On the right, two recent books, Mollie Hemingway’s Rigged: How the Media, Big Tech, and the Democrats Seized Our Elections and John Fund and Hans von Spakovsky’s Our Broken Elections: How the Left Changed the Way You Vote, make it clear that anxieties about the voting system transcend the 2020 presidential election to cover all federal and state elections with Democrats now in the dock. That uneasiness, in my view, is reinforced by the recent “Zuckerbucks” revelations, where billionaire Facebook founder Mark Zuckerberg used private funds to help secure differential enforcement of the election laws in ways that favored the Biden campaign—a practice that could easily push close elections into the Democratic column unless promptly stopped.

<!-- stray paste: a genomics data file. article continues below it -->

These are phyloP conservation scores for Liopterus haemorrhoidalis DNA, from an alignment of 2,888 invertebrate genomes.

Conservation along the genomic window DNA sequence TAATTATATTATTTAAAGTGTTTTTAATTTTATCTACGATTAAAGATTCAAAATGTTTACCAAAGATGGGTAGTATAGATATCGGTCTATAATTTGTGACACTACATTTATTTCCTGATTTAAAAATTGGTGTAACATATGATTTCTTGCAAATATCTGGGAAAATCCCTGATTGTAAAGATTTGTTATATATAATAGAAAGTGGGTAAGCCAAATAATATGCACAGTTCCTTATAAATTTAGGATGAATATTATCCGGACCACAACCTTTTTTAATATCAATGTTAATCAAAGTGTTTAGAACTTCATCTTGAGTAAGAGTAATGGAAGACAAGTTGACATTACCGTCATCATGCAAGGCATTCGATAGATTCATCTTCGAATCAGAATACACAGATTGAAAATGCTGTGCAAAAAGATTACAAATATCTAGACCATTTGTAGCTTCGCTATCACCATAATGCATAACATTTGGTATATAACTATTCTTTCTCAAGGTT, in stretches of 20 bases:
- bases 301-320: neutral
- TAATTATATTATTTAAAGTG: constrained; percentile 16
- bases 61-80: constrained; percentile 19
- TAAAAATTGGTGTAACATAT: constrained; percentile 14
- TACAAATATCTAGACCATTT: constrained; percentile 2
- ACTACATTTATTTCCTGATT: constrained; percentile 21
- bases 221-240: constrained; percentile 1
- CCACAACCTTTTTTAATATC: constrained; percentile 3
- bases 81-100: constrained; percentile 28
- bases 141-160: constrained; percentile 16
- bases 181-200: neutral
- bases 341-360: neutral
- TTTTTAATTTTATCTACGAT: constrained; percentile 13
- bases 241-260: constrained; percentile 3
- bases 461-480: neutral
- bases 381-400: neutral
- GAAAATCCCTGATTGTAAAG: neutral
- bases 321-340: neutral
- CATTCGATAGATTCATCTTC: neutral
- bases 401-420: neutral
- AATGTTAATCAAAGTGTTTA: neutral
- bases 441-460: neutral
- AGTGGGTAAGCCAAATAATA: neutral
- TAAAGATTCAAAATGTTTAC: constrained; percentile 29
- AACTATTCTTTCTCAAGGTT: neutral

More generally, controlling fraud requires imposing tight chain-of-custody restrictions that track the movement of ballots from printing to distribution to counting and then storage. But the Freedom to Vote Act moves in the opposite direction, approving procedures such as same-day registration, more extensive early voting, and looser vote-by-mail rules, which invite extensive fraud by making it easier to cast illegal ballots. At the height of the COVID pandemic, relaxing some traditional safeguards may have been warranted. But from where things stand now, there is no reason to keep these looser rules in place indefinitely. Is there really any reason to allow anyone to register to vote without presenting the same form of identification typically needed to board an airplane? Against this backdrop, the constant drumbeat about Jim Crow 2.0 falsely holds that any sensible race-neutral precaution is to be equated with the systematic and brutal tactics of voter suppression that dominated the South before passage of the 1965 Voting Rights Act.